There was also news that a formal investigation into Google’s conduct on Android has been opened, but we’ll get to that later. Let’s see what merits, if any, the EU has in its charge against Google.

Is Google gaming search results?

Of course it is, but it’s pretty difficult to see exactly where the line is when it’s Google’s job to decide on the results. As Amir Efrati points out, at The Information, the idea that Google is not providing the “the most relevant results” doesn’t make a great deal of sense. Google is deciding what’s relevant in the first place, there is no objective standard.

The internal memo response from Google, published at Re/code makes for interesting reading and lays out Google’s defense, starting with the idea that “The competition is just one click away – and it’s growing.”

There’s definitely a problem with the idea that a company is reliant on Google Search for traffic when there are search alternatives, social networks, and a growing dependence on mobile apps.

EU's new competition overseer Margrethe Vestager is leading the charge against Google

EU’s new competition overseer Margrethe Vestager is leading the charge against Google

On the other hand, there’s a clear issue for competitors when Google is in charge of search, providing the lion’s share of traffic to specific businesses, such as shopping comparisons websites, and also competing with them. Is it favoring its own product in the results, as the Commission alleges? It seems very likely. Does that hinder the competition and stifle innovation? It’s a little harder to say.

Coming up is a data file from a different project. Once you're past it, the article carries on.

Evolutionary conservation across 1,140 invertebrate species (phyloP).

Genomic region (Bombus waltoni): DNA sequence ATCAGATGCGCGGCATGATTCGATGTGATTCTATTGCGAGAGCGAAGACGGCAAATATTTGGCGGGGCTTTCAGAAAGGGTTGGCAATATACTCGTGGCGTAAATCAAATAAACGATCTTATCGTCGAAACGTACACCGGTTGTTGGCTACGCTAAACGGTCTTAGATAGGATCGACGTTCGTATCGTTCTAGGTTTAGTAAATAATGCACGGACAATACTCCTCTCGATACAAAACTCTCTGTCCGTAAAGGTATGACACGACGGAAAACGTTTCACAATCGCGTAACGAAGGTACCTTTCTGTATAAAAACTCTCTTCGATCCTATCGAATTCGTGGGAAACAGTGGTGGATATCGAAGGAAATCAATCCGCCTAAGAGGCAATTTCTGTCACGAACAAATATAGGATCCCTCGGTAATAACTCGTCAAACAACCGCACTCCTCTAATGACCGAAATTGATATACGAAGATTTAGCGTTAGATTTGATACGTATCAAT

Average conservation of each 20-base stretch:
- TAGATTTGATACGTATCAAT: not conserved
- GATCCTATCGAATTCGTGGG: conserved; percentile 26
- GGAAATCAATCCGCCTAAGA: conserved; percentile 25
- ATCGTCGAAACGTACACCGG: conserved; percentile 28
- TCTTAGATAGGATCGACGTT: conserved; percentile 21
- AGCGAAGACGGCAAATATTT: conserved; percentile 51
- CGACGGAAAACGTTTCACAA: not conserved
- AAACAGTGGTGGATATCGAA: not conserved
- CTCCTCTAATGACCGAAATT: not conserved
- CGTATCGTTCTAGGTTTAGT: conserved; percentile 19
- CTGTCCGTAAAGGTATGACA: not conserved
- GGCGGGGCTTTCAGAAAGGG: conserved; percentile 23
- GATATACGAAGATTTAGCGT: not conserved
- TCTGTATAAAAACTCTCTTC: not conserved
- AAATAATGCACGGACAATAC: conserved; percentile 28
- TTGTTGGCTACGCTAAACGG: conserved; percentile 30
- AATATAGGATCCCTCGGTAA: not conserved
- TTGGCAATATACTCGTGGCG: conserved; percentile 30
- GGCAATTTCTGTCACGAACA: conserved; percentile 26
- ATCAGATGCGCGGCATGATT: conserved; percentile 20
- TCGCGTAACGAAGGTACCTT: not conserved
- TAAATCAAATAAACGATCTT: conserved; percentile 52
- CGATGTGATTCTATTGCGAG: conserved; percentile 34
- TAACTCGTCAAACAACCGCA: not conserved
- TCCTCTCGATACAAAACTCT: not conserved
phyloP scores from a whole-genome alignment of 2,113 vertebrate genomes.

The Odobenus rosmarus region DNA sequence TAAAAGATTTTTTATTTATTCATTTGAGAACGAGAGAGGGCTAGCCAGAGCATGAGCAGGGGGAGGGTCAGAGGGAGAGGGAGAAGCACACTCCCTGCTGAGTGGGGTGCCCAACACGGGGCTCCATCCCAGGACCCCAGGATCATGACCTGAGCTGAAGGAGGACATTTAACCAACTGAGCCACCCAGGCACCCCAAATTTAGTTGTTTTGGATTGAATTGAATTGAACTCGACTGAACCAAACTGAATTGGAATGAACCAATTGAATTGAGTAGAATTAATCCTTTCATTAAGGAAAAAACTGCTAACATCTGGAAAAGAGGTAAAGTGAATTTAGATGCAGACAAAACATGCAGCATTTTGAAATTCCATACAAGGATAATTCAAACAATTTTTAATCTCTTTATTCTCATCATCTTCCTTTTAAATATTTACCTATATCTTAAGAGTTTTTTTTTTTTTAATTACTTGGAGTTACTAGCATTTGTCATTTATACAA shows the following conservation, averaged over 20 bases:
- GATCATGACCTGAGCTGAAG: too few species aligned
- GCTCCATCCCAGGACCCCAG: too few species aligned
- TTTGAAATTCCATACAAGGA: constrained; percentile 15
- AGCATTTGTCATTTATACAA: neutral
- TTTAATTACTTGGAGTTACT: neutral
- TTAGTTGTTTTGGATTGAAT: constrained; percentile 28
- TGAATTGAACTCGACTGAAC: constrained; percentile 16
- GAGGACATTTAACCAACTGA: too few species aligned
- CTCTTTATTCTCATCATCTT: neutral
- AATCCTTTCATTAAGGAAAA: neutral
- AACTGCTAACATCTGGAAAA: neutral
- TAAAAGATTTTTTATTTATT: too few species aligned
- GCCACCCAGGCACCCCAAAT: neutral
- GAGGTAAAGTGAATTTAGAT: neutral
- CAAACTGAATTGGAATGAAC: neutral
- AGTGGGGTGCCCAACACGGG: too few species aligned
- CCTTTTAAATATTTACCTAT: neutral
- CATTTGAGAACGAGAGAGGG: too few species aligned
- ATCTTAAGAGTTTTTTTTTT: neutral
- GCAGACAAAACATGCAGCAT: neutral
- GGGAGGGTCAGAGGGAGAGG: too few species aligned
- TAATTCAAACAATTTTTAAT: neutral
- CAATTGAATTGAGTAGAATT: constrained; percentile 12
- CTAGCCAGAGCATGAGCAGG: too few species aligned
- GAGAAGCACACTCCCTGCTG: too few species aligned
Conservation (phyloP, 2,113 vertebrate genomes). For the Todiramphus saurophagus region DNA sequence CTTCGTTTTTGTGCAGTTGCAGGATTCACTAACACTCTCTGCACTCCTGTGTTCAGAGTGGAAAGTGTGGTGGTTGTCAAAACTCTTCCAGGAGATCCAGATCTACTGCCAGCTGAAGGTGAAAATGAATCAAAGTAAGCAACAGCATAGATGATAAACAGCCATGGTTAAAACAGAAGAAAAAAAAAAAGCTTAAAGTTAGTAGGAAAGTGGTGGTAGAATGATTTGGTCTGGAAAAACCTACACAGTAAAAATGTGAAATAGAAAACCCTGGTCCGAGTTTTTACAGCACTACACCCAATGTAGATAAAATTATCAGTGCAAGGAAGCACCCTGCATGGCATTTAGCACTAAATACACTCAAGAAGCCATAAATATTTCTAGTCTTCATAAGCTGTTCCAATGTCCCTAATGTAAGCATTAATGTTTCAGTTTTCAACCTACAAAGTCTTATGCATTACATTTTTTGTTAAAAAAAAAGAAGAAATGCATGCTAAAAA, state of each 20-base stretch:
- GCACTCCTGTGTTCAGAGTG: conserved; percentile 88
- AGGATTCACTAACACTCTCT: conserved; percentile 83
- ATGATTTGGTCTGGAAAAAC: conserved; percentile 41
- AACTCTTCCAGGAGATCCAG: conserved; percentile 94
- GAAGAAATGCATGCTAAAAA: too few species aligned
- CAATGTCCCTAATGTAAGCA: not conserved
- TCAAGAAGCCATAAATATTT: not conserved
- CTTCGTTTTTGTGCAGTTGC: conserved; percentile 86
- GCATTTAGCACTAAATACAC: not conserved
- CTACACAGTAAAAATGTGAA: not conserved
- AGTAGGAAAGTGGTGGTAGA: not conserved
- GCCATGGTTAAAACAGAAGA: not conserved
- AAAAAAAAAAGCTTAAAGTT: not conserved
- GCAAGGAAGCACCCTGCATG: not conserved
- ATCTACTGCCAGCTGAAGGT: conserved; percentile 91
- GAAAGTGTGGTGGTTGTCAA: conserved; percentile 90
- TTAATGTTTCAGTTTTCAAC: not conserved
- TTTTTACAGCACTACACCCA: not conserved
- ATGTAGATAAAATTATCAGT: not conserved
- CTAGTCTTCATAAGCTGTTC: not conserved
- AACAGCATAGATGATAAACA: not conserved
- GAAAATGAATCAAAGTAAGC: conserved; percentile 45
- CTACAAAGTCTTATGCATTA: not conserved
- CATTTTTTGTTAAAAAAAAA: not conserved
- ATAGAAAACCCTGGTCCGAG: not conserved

The FTC found worse and nearly sued Google a few years back, as reported by The Wall Street Journal. Those allegations focused on Google scraping content from Yelp, Trip Advisor, and Amazon, sticking it into the search results, and then threatening to remove those companies from the results when they complained. Although, Google has argued successfully before that it’s not a publisher – search results can’t really work without headlines and snippets of content.

The antitrust laws

Competition is good, unless you’re getting too big

The idea that competition is good, is at the heart of capitalism, and it makes sense to safeguard consumers from price fixing agreements. We don’t want a monopoly or an oligopoly blocking competition and innovation, while fleecing us in the process. But, it’s not easy to get your head around the antitrust laws because a monopoly is not illegal, it’s achieving or maintaining one by “anti-competitive” means that makes it an offense.

That means you can engage in anti-competitive practices without penalty, unless you get too successful. So, Google can be penalized for things now, that its less successful competitors (in monopoly terms) are still doing.

What this could mean for Android

There’s an awful lot of gray in the search argument, but if you take a look at the scope of the European Commission’s formal investigation into Android, it’s easy to see trouble ahead. The structure of Google’s Android is a lot closer to Microsoft’s Windows strategy in the 90’s, which led it into serious antitrust problems.

These are the three main areas the investigation will focus on:

  • whether Google has illegally hindered the development and market access of rival mobile applications or services by requiring or incentivising smartphone and tablet manufacturers to exclusively pre-install Google’s own applications or services;